Reveron Seeks Second Derby Score at Gulfstream
HALLANDALE BEACH, FL - Reveron isn’t one of the high profile contenders coming into the Florida Derby (G1), especially with early Kentucky Derby (G1) favorite Union Rags heading the field. However, it would be shortsighted to overlook him.
Reveron was allowed to go off at almost 9-1 in the Gulfstream Park Derby on New Year’s Day, despite coming in off back-to-back wins at Calder and having not finished off the board in the first four starts of his career. He took the lead early and never relinquished it to become the nation’s first Derby winner of 2012.
Reveron, owned by Venezuelan businessman Walter Stipe, comes into Saturday’s $1 million Florida Derby off a subsequent third-place finish in the Sam F. Davis (G3) at Tampa Bay Downs. He was nosed out for the place by Prospective, who came back to win the Tampa Bay Derby (G3).
As fine as that effort was, Reveron’s trainer, Venezuelan born Agustin Bezara, doesn’t think it truly reflected the ability of the colt he said is the finest talent he has had in 36 years of training. This is saying a lot for a conditioner who won more than 2,000 races in his homeland, including the prestigious Simon Bolivar three times.
“He held on well, as good as horses do,” Bezara, who came to the U.S. almost three years ago, said through an interpreter. However, he doesn’t think Reveron was comfortable on the deep racetrack, which has a pronounced crown. “He came back with a lot of pain in his muscles.” The stress of vanning across the state also took its toll, Bezara feels.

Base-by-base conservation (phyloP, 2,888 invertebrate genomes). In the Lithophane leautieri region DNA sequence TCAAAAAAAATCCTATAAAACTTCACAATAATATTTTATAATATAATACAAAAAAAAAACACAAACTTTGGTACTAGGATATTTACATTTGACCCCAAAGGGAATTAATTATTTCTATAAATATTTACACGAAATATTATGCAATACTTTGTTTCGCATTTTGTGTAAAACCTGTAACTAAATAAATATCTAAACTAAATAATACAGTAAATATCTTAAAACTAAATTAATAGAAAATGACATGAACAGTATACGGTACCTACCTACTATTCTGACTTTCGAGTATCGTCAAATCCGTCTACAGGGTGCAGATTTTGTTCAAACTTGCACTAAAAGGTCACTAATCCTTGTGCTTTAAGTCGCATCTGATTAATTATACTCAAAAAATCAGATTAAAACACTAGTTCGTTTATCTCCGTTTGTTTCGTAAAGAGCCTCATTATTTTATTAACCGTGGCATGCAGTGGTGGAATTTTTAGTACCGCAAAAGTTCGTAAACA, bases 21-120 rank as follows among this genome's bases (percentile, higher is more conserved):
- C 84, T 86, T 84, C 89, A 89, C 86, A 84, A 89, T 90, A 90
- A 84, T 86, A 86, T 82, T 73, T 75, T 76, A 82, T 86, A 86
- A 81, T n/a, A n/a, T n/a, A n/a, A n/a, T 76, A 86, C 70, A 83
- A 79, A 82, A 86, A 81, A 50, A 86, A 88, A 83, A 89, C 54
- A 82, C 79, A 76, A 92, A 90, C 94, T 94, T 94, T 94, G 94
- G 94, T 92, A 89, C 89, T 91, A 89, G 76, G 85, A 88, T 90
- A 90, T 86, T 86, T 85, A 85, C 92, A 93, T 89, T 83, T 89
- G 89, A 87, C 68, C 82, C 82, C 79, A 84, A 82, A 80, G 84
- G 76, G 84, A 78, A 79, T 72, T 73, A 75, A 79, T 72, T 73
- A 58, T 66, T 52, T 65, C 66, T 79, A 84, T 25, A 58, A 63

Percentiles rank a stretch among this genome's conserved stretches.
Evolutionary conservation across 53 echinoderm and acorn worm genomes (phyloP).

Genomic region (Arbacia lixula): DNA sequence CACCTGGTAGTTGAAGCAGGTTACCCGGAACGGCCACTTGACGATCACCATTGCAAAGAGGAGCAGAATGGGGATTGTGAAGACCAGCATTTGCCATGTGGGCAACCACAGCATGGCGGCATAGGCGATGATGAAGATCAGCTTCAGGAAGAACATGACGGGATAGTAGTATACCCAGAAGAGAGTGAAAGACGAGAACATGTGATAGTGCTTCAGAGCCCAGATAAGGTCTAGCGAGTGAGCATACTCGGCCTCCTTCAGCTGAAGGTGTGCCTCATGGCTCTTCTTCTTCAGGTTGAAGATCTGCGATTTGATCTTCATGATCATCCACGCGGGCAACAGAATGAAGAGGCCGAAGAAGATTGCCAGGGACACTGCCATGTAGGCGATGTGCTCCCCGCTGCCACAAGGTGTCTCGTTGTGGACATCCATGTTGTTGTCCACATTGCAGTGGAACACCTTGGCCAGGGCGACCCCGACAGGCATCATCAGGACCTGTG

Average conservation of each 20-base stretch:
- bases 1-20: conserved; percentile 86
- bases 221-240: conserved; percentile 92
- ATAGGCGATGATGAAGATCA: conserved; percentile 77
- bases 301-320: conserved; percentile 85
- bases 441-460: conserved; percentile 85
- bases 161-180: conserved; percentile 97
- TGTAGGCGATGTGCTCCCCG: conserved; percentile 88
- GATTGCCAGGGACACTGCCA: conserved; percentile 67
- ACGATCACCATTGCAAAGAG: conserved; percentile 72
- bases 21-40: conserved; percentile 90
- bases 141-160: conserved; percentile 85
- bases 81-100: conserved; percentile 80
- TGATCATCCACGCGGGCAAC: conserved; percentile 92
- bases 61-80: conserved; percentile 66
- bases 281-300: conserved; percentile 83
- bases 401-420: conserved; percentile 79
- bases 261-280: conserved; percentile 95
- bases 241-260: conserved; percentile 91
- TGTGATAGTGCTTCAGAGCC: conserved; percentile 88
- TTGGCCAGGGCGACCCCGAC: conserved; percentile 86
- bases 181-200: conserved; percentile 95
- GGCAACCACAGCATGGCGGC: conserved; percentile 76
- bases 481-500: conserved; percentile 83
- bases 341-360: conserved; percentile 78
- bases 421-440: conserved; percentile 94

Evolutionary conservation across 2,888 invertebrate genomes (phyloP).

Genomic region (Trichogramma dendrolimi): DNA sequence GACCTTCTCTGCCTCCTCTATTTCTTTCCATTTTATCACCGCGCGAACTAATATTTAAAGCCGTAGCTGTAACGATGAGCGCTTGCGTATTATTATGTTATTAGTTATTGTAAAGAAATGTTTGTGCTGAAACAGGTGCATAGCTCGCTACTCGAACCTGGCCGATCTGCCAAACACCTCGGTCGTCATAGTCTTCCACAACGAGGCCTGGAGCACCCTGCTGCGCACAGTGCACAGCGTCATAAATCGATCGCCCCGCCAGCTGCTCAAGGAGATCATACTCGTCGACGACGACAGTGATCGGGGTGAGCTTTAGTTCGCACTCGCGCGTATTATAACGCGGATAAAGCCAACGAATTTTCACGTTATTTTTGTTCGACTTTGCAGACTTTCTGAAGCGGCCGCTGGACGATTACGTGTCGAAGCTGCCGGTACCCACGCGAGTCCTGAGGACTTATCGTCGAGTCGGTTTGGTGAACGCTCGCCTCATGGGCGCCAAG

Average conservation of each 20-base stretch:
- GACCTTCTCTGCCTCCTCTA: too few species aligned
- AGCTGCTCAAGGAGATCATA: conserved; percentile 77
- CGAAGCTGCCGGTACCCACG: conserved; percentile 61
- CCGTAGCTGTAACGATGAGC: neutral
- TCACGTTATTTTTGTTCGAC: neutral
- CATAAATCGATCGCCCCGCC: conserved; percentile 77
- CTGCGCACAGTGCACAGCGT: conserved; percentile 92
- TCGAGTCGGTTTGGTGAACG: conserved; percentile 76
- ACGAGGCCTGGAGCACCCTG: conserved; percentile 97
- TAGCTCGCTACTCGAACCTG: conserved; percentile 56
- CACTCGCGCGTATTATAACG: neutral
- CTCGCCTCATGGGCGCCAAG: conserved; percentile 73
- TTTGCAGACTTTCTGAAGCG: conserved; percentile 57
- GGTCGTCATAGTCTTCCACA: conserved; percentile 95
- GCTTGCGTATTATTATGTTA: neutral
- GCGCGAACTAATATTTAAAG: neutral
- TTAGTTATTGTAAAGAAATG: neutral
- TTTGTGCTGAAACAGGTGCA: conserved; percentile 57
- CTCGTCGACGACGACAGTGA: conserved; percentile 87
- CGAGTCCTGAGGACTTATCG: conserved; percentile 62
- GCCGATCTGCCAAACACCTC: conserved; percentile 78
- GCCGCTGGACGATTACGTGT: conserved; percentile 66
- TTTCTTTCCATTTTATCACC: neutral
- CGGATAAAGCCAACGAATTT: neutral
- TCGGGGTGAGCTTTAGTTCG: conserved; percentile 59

The opportunity to run close to his Calder base influenced Bezara’s decision to take on Union Rags, among other heralded 3-year-olds, in the centerpiece of the Gulfstream meeting. Union Rags has really impressed him, Bezara said, but he didn’t want to make a return trip to Tampa and was even less enthused about vanning 26 hours to the Illinois Derby (G3), another option, especially after Reveron got so upset by the relatively short trip to Tampa.
Reveron’s one-for-one record at Gulfstream also figured into Bezara’s decision. “He knows this track. He has won at this track. And it’s close.”
This doesn’t mean Bezara is totally opposed to going out of town for a major race. “This horse is ready to travel but it has to be for something specific.”
Would the Kentucky Derby be specific enough?
Bezara didn’t wait for the translation.